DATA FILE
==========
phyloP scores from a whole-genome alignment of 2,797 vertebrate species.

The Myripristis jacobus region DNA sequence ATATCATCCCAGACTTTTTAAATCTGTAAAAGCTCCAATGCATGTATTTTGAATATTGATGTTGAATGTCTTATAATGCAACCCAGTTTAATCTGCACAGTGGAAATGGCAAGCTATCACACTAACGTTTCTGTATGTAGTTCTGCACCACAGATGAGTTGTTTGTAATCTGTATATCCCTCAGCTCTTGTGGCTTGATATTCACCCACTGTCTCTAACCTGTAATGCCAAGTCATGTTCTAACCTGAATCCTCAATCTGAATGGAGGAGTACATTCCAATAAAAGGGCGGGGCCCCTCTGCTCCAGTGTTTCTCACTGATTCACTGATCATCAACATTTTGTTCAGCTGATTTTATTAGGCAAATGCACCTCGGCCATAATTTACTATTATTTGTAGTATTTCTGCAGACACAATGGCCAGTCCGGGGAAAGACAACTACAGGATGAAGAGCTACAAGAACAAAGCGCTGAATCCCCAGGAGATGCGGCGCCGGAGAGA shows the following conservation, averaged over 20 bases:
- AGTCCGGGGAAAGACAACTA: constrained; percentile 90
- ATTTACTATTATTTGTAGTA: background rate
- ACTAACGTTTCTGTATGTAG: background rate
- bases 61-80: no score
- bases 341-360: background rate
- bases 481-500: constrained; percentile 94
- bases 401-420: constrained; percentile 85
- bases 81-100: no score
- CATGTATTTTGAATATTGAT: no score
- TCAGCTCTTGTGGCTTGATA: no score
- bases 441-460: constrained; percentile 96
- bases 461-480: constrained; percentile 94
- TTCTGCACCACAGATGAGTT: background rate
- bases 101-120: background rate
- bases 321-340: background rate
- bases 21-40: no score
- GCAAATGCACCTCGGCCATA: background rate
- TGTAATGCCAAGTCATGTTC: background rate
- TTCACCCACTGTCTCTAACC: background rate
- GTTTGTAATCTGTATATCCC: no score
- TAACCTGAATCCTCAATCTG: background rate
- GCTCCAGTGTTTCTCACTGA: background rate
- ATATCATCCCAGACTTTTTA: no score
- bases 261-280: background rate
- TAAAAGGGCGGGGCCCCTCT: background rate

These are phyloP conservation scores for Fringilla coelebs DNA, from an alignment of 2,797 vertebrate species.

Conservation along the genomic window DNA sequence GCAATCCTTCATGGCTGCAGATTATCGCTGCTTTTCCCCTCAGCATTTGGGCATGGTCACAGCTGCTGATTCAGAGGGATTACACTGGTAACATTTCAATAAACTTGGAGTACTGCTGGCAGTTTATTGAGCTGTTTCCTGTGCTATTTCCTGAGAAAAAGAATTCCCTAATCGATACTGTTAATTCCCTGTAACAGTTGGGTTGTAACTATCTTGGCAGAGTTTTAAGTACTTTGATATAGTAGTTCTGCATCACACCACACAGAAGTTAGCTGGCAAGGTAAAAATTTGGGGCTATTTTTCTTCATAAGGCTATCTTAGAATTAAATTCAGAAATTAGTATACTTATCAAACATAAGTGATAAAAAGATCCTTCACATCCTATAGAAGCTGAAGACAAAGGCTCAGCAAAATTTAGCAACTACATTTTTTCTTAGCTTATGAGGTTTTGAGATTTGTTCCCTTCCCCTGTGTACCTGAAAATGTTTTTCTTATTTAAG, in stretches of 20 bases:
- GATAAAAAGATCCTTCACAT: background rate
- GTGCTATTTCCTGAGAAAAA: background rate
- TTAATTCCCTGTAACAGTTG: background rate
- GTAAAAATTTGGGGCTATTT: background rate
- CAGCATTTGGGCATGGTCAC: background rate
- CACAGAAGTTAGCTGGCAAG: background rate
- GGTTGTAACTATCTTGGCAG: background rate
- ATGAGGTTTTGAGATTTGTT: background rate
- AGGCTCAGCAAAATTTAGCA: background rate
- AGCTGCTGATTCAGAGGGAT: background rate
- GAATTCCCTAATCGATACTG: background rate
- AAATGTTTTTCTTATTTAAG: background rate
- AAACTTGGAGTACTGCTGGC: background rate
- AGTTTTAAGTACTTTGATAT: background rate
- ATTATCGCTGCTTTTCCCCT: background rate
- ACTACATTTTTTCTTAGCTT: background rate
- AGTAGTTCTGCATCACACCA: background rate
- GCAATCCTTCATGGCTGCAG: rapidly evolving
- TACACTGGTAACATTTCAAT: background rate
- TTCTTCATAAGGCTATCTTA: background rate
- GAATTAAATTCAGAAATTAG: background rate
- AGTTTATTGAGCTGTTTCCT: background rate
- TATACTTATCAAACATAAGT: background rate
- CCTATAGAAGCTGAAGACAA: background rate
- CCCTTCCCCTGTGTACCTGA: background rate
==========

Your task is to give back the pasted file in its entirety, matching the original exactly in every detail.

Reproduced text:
phyloP scores from a whole-genome alignment of 2,797 vertebrate species.

The Myripristis jacobus region DNA sequence ATATCATCCCAGACTTTTTAAATCTGTAAAAGCTCCAATGCATGTATTTTGAATATTGATGTTGAATGTCTTATAATGCAACCCAGTTTAATCTGCACAGTGGAAATGGCAAGCTATCACACTAACGTTTCTGTATGTAGTTCTGCACCACAGATGAGTTGTTTGTAATCTGTATATCCCTCAGCTCTTGTGGCTTGATATTCACCCACTGTCTCTAACCTGTAATGCCAAGTCATGTTCTAACCTGAATCCTCAATCTGAATGGAGGAGTACATTCCAATAAAAGGGCGGGGCCCCTCTGCTCCAGTGTTTCTCACTGATTCACTGATCATCAACATTTTGTTCAGCTGATTTTATTAGGCAAATGCACCTCGGCCATAATTTACTATTATTTGTAGTATTTCTGCAGACACAATGGCCAGTCCGGGGAAAGACAACTACAGGATGAAGAGCTACAAGAACAAAGCGCTGAATCCCCAGGAGATGCGGCGCCGGAGAGA shows the following conservation, averaged over 20 bases:
- AGTCCGGGGAAAGACAACTA: constrained; percentile 90
- ATTTACTATTATTTGTAGTA: background rate
- ACTAACGTTTCTGTATGTAG: background rate
- bases 61-80: no score
- bases 341-360: background rate
- bases 481-500: constrained; percentile 94
- bases 401-420: constrained; percentile 85
- bases 81-100: no score
- CATGTATTTTGAATATTGAT: no score
- TCAGCTCTTGTGGCTTGATA: no score
- bases 441-460: constrained; percentile 96
- bases 461-480: constrained; percentile 94
- TTCTGCACCACAGATGAGTT: background rate
- bases 101-120: background rate
- bases 321-340: background rate
- bases 21-40: no score
- GCAAATGCACCTCGGCCATA: background rate
- TGTAATGCCAAGTCATGTTC: background rate
- TTCACCCACTGTCTCTAACC: background rate
- GTTTGTAATCTGTATATCCC: no score
- TAACCTGAATCCTCAATCTG: background rate
- GCTCCAGTGTTTCTCACTGA: background rate
- ATATCATCCCAGACTTTTTA: no score
- bases 261-280: background rate
- TAAAAGGGCGGGGCCCCTCT: background rate

These are phyloP conservation scores for Fringilla coelebs DNA, from an alignment of 2,797 vertebrate species.

Conservation along the genomic window DNA sequence GCAATCCTTCATGGCTGCAGATTATCGCTGCTTTTCCCCTCAGCATTTGGGCATGGTCACAGCTGCTGATTCAGAGGGATTACACTGGTAACATTTCAATAAACTTGGAGTACTGCTGGCAGTTTATTGAGCTGTTTCCTGTGCTATTTCCTGAGAAAAAGAATTCCCTAATCGATACTGTTAATTCCCTGTAACAGTTGGGTTGTAACTATCTTGGCAGAGTTTTAAGTACTTTGATATAGTAGTTCTGCATCACACCACACAGAAGTTAGCTGGCAAGGTAAAAATTTGGGGCTATTTTTCTTCATAAGGCTATCTTAGAATTAAATTCAGAAATTAGTATACTTATCAAACATAAGTGATAAAAAGATCCTTCACATCCTATAGAAGCTGAAGACAAAGGCTCAGCAAAATTTAGCAACTACATTTTTTCTTAGCTTATGAGGTTTTGAGATTTGTTCCCTTCCCCTGTGTACCTGAAAATGTTTTTCTTATTTAAG, in stretches of 20 bases:
- GATAAAAAGATCCTTCACAT: background rate
- GTGCTATTTCCTGAGAAAAA: background rate
- TTAATTCCCTGTAACAGTTG: background rate
- GTAAAAATTTGGGGCTATTT: background rate
- CAGCATTTGGGCATGGTCAC: background rate
- CACAGAAGTTAGCTGGCAAG: background rate
- GGTTGTAACTATCTTGGCAG: background rate
- ATGAGGTTTTGAGATTTGTT: background rate
- AGGCTCAGCAAAATTTAGCA: background rate
- AGCTGCTGATTCAGAGGGAT: background rate
- GAATTCCCTAATCGATACTG: background rate
- AAATGTTTTTCTTATTTAAG: background rate
- AAACTTGGAGTACTGCTGGC: background rate
- AGTTTTAAGTACTTTGATAT: background rate
- ATTATCGCTGCTTTTCCCCT: background rate
- ACTACATTTTTTCTTAGCTT: background rate
- AGTAGTTCTGCATCACACCA: background rate
- GCAATCCTTCATGGCTGCAG: rapidly evolving
- TACACTGGTAACATTTCAAT: background rate
- TTCTTCATAAGGCTATCTTA: background rate
- GAATTAAATTCAGAAATTAG: background rate
- AGTTTATTGAGCTGTTTCCT: background rate
- TATACTTATCAAACATAAGT: background rate
- CCTATAGAAGCTGAAGACAA: background rate
- CCCTTCCCCTGTGTACCTGA: background rate